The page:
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THE WALL STREET JOURNAL: Cnooc Profit Jumped 57% in '05

China Energy Titan
Looks to Africa, Asia
To Help Boost Output
By ARIES POON
March 27, 2006
HONG KONG — Cnooc Ltd., China's largest offshore oil producer by output, posted a 57% rise in 2005 net profit on soaring oil prices and increased production and said it will continue pursuing expansion overseas to help boost output further.
Cnooc said net profit was 25.32 billion yuan (US$3.15 billion), up from 16.14 billion yuan in 2004. Analysts surveyed by Thomson Financial had expected the company to earn 27.08 billion yuan. Revenue rose 26% to 69.46 billion yuan.
Cnooc also said it has ended talks on buying natural gas from Australia's Gorgon project, which is led by Chevron Corp. “The Gorgon thing is over,” said Cnooc's company secretary, Cao Yun Shi.
Cnooc's unlisted parent, China National Offshore Oil Corp., has represented the group in the Gorgon talks. Mr. Cao, who is also the chief legal counsel of the parent, declined to elaborate.
Donald Campbell, manager of media relations of California-based Chevron, declined to confirm whether the Gorgon gas talks had ended.
“There are no plans specifically with Cnooc on the sale now,” he said. “We are still interested in working on other opportunities with Cnooc and other companies, wherever possible; we still have some gas that could be sold from Gorgon.”
China faces an increasing shortage of natural gas in the next five years amid sharply rising demand and limited production capacity.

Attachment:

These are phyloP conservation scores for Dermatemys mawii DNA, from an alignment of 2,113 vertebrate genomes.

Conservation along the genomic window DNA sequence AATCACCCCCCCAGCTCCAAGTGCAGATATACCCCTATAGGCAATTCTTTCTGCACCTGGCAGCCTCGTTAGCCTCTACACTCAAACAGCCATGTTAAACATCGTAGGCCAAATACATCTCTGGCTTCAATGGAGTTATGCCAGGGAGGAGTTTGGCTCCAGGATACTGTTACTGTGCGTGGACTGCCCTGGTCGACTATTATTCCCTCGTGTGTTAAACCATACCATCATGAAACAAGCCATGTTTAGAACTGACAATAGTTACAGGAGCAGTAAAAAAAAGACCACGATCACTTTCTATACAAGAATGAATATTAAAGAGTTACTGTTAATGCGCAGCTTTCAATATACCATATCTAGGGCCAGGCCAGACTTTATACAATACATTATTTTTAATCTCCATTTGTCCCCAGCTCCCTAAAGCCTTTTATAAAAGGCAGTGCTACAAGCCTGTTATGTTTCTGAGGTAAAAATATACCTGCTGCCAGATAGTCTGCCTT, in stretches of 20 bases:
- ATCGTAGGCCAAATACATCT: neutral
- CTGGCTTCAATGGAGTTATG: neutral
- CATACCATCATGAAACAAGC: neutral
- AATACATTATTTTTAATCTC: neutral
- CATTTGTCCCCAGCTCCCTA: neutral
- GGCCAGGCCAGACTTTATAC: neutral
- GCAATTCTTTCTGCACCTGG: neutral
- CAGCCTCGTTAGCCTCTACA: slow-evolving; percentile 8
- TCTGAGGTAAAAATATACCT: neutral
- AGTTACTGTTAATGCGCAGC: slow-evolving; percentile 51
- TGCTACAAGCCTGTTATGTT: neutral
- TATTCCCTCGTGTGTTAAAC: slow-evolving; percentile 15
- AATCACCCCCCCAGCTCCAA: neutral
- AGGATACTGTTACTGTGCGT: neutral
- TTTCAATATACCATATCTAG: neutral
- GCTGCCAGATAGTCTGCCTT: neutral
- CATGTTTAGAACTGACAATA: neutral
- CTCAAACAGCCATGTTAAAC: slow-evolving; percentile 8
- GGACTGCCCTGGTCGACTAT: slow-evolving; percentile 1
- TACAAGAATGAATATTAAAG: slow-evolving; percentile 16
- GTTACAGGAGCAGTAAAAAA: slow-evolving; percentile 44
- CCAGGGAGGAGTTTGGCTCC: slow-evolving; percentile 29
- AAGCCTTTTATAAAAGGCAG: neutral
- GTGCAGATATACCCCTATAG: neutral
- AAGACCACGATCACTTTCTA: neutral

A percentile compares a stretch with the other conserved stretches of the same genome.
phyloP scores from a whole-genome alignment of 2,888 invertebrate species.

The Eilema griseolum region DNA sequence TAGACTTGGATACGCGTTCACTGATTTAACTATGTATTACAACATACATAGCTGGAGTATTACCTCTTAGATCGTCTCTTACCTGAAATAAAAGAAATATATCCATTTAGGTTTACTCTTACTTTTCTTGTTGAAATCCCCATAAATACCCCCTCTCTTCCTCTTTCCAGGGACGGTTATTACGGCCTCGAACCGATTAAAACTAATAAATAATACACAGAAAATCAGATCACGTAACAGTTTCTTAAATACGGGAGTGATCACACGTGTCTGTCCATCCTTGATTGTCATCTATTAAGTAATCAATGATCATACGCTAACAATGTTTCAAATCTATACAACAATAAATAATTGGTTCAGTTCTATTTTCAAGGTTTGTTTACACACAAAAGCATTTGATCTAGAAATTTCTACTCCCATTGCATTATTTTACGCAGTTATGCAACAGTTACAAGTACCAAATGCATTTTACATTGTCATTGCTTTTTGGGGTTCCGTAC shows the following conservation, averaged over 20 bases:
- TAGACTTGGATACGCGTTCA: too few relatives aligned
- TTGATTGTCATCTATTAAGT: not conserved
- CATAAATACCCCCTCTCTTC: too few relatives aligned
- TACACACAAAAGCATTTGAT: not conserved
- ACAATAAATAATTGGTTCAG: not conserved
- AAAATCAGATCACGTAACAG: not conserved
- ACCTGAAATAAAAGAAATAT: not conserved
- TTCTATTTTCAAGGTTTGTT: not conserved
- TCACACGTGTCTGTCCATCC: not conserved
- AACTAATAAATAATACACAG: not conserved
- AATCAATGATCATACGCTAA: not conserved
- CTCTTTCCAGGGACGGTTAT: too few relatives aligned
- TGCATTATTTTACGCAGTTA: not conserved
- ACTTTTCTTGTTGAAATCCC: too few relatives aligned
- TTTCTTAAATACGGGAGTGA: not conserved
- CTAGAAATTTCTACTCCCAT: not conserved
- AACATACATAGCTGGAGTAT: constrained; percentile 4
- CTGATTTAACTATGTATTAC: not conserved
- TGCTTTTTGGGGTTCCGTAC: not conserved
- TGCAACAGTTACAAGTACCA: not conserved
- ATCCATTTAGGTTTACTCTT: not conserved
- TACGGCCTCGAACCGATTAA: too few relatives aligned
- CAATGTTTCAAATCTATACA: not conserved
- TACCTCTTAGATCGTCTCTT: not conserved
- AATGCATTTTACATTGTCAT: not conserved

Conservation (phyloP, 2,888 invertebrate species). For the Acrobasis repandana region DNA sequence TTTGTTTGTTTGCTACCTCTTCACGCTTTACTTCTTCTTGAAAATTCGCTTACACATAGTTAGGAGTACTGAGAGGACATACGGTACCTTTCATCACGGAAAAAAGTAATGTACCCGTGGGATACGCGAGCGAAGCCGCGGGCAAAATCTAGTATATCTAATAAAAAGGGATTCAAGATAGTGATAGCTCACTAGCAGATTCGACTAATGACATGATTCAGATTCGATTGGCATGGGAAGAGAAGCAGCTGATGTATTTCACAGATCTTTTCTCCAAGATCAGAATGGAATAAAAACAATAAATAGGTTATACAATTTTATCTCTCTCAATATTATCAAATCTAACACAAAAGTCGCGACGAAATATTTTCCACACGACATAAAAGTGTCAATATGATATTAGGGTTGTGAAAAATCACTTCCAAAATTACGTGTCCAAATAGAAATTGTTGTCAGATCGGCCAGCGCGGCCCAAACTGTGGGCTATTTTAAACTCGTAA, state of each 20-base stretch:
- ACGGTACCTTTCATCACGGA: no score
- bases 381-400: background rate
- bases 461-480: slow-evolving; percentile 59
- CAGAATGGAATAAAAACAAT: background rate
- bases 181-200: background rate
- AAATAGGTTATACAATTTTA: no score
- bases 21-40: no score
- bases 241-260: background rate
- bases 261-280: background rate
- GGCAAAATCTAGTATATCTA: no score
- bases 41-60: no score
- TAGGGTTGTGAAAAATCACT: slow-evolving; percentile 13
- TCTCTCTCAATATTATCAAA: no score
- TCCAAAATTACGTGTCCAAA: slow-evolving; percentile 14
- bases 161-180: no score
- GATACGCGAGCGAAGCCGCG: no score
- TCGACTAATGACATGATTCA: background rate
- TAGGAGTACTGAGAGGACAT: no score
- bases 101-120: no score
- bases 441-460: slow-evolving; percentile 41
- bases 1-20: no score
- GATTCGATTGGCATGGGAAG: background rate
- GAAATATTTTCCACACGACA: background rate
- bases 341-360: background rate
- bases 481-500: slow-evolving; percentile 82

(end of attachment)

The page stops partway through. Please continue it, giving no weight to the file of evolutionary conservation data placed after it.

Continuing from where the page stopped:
Chevron holds a 50% stake in the Gorgon liquefied-natural-gas venture, while Royal Dutch Shell PLC and Exxon Mobil Corp. own 25% each.
In November, Chevron said it had scrapped a tentative agreement of A$30 billion (US$21.29 billion) for Cnooc to become a foundation customer for the Gorgon gas, saying the price Cnooc was willing to pay was too low. However, Cnooc said late last year that it was still in talks to acquire gas from the Gorgon project.
Chevron late last year signed gas-supply contracts with three Japanese companies — Tokyo Gas Co. Ltd., Chubu Electric Power Co. and Osaka Gas Co. — which are seen as more willing to pay a higher price in sourcing gas abroad.
Cnooc, which bought a stake in a Nigerian oil field in mid-January, said it will focus its expansion in Africa and Southeast Asia.
Hunting for oil and gas resources overseas is a major concern for Chinese oil companies. China has been a net crude importer since 1993, and its domestic oil output is falling farther behind local demand.
Early this year, Cnooc said it was buying a 45% stake in the OML 130 offshore-oil-mining license, which mainly covers Nigeria's undeveloped Akpo field, from South Atlantic Petroleum Ltd., a company owned by a former Nigerian minister. The deal, which cost US$2.27 billion, followed the battle Cnooc lost last year to take over U.S. oil and gas producer Unocal Corp.
Mr. Cao also said Cnooc hasn't agreed on final pricing of natural-gas from the Tangguh project in Indonesia. Indonesia has been pushing since January to raise prices in the long-term Tangguh contract to supply liquefied natural gas to China's Fujian province.
BP Migas, Indonesia's upstream oil and gas regulatory agency, said Thursday that China has agreed to adjust prices from the Tangguh project, operated by a consortium led by BP PLC, which holds around 50%.
Write to Aries Poon at [email protected]

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